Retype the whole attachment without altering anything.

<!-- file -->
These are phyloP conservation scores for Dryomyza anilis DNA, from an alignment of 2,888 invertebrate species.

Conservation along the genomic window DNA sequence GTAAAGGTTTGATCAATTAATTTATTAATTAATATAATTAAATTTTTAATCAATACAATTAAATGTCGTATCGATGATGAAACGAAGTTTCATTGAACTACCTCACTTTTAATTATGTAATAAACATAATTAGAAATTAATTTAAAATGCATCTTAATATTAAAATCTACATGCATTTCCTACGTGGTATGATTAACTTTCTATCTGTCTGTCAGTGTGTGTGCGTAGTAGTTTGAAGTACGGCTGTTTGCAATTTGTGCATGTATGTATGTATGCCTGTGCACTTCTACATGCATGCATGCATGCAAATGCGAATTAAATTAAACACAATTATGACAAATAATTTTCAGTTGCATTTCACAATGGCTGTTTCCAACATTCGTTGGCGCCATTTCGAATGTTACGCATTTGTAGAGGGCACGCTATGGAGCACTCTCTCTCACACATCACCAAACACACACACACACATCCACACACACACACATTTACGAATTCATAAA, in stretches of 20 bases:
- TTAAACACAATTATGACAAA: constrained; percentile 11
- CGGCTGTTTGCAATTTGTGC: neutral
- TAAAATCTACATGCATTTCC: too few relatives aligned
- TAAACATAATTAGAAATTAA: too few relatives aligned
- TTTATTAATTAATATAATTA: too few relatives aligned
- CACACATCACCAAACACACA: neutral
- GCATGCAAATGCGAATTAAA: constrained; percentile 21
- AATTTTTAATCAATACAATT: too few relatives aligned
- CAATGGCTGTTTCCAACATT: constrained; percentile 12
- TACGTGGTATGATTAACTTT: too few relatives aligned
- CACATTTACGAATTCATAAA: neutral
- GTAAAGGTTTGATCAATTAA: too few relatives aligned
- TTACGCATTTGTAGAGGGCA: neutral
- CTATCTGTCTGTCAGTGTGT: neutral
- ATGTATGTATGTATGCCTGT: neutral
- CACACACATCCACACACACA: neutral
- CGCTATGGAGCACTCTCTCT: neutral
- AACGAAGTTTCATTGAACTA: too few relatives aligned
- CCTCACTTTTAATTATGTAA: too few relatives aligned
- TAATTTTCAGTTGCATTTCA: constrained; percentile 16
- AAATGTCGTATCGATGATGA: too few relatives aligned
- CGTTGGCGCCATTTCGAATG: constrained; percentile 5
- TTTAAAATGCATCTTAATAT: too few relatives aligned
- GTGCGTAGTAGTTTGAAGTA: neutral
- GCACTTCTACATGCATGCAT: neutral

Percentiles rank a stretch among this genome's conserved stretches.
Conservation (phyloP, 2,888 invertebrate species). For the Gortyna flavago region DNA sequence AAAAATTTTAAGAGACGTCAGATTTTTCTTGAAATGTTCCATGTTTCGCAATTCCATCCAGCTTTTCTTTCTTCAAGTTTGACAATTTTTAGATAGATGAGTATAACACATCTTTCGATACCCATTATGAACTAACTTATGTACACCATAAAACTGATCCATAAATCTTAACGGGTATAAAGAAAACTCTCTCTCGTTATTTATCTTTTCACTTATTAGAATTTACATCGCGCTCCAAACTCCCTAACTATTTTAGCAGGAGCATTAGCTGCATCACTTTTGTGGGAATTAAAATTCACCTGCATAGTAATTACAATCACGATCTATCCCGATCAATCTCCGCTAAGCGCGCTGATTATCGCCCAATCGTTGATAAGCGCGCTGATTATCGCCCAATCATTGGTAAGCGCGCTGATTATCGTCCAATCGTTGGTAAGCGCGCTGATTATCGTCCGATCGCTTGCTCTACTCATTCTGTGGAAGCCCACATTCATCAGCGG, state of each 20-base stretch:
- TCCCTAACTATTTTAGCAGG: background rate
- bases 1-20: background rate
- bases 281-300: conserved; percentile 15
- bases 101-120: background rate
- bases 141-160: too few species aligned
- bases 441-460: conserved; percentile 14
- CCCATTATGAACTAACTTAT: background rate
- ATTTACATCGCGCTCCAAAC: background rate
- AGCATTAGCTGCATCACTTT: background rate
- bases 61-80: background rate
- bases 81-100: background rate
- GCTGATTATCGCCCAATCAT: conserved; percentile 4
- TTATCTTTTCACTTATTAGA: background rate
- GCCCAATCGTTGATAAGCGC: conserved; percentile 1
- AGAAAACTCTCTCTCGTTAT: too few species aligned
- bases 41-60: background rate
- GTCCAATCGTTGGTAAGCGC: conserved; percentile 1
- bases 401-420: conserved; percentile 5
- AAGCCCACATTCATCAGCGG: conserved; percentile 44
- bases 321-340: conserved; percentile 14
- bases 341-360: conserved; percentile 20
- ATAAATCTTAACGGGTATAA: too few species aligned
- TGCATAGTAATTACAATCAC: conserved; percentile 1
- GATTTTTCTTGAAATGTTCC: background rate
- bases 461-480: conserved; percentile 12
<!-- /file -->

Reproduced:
These are phyloP conservation scores for Dryomyza anilis DNA, from an alignment of 2,888 invertebrate species.

Conservation along the genomic window DNA sequence GTAAAGGTTTGATCAATTAATTTATTAATTAATATAATTAAATTTTTAATCAATACAATTAAATGTCGTATCGATGATGAAACGAAGTTTCATTGAACTACCTCACTTTTAATTATGTAATAAACATAATTAGAAATTAATTTAAAATGCATCTTAATATTAAAATCTACATGCATTTCCTACGTGGTATGATTAACTTTCTATCTGTCTGTCAGTGTGTGTGCGTAGTAGTTTGAAGTACGGCTGTTTGCAATTTGTGCATGTATGTATGTATGCCTGTGCACTTCTACATGCATGCATGCATGCAAATGCGAATTAAATTAAACACAATTATGACAAATAATTTTCAGTTGCATTTCACAATGGCTGTTTCCAACATTCGTTGGCGCCATTTCGAATGTTACGCATTTGTAGAGGGCACGCTATGGAGCACTCTCTCTCACACATCACCAAACACACACACACACATCCACACACACACACATTTACGAATTCATAAA, in stretches of 20 bases:
- TTAAACACAATTATGACAAA: constrained; percentile 11
- CGGCTGTTTGCAATTTGTGC: neutral
- TAAAATCTACATGCATTTCC: too few relatives aligned
- TAAACATAATTAGAAATTAA: too few relatives aligned
- TTTATTAATTAATATAATTA: too few relatives aligned
- CACACATCACCAAACACACA: neutral
- GCATGCAAATGCGAATTAAA: constrained; percentile 21
- AATTTTTAATCAATACAATT: too few relatives aligned
- CAATGGCTGTTTCCAACATT: constrained; percentile 12
- TACGTGGTATGATTAACTTT: too few relatives aligned
- CACATTTACGAATTCATAAA: neutral
- GTAAAGGTTTGATCAATTAA: too few relatives aligned
- TTACGCATTTGTAGAGGGCA: neutral
- CTATCTGTCTGTCAGTGTGT: neutral
- ATGTATGTATGTATGCCTGT: neutral
- CACACACATCCACACACACA: neutral
- CGCTATGGAGCACTCTCTCT: neutral
- AACGAAGTTTCATTGAACTA: too few relatives aligned
- CCTCACTTTTAATTATGTAA: too few relatives aligned
- TAATTTTCAGTTGCATTTCA: constrained; percentile 16
- AAATGTCGTATCGATGATGA: too few relatives aligned
- CGTTGGCGCCATTTCGAATG: constrained; percentile 5
- TTTAAAATGCATCTTAATAT: too few relatives aligned
- GTGCGTAGTAGTTTGAAGTA: neutral
- GCACTTCTACATGCATGCAT: neutral

Percentiles rank a stretch among this genome's conserved stretches.
Conservation (phyloP, 2,888 invertebrate species). For the Gortyna flavago region DNA sequence AAAAATTTTAAGAGACGTCAGATTTTTCTTGAAATGTTCCATGTTTCGCAATTCCATCCAGCTTTTCTTTCTTCAAGTTTGACAATTTTTAGATAGATGAGTATAACACATCTTTCGATACCCATTATGAACTAACTTATGTACACCATAAAACTGATCCATAAATCTTAACGGGTATAAAGAAAACTCTCTCTCGTTATTTATCTTTTCACTTATTAGAATTTACATCGCGCTCCAAACTCCCTAACTATTTTAGCAGGAGCATTAGCTGCATCACTTTTGTGGGAATTAAAATTCACCTGCATAGTAATTACAATCACGATCTATCCCGATCAATCTCCGCTAAGCGCGCTGATTATCGCCCAATCGTTGATAAGCGCGCTGATTATCGCCCAATCATTGGTAAGCGCGCTGATTATCGTCCAATCGTTGGTAAGCGCGCTGATTATCGTCCGATCGCTTGCTCTACTCATTCTGTGGAAGCCCACATTCATCAGCGG, state of each 20-base stretch:
- TCCCTAACTATTTTAGCAGG: background rate
- bases 1-20: background rate
- bases 281-300: conserved; percentile 15
- bases 101-120: background rate
- bases 141-160: too few species aligned
- bases 441-460: conserved; percentile 14
- CCCATTATGAACTAACTTAT: background rate
- ATTTACATCGCGCTCCAAAC: background rate
- AGCATTAGCTGCATCACTTT: background rate
- bases 61-80: background rate
- bases 81-100: background rate
- GCTGATTATCGCCCAATCAT: conserved; percentile 4
- TTATCTTTTCACTTATTAGA: background rate
- GCCCAATCGTTGATAAGCGC: conserved; percentile 1
- AGAAAACTCTCTCTCGTTAT: too few species aligned
- bases 41-60: background rate
- GTCCAATCGTTGGTAAGCGC: conserved; percentile 1
- bases 401-420: conserved; percentile 5
- AAGCCCACATTCATCAGCGG: conserved; percentile 44
- bases 321-340: conserved; percentile 14
- bases 341-360: conserved; percentile 20
- ATAAATCTTAACGGGTATAA: too few species aligned
- TGCATAGTAATTACAATCAC: conserved; percentile 1
- GATTTTTCTTGAAATGTTCC: background rate
- bases 461-480: conserved; percentile 12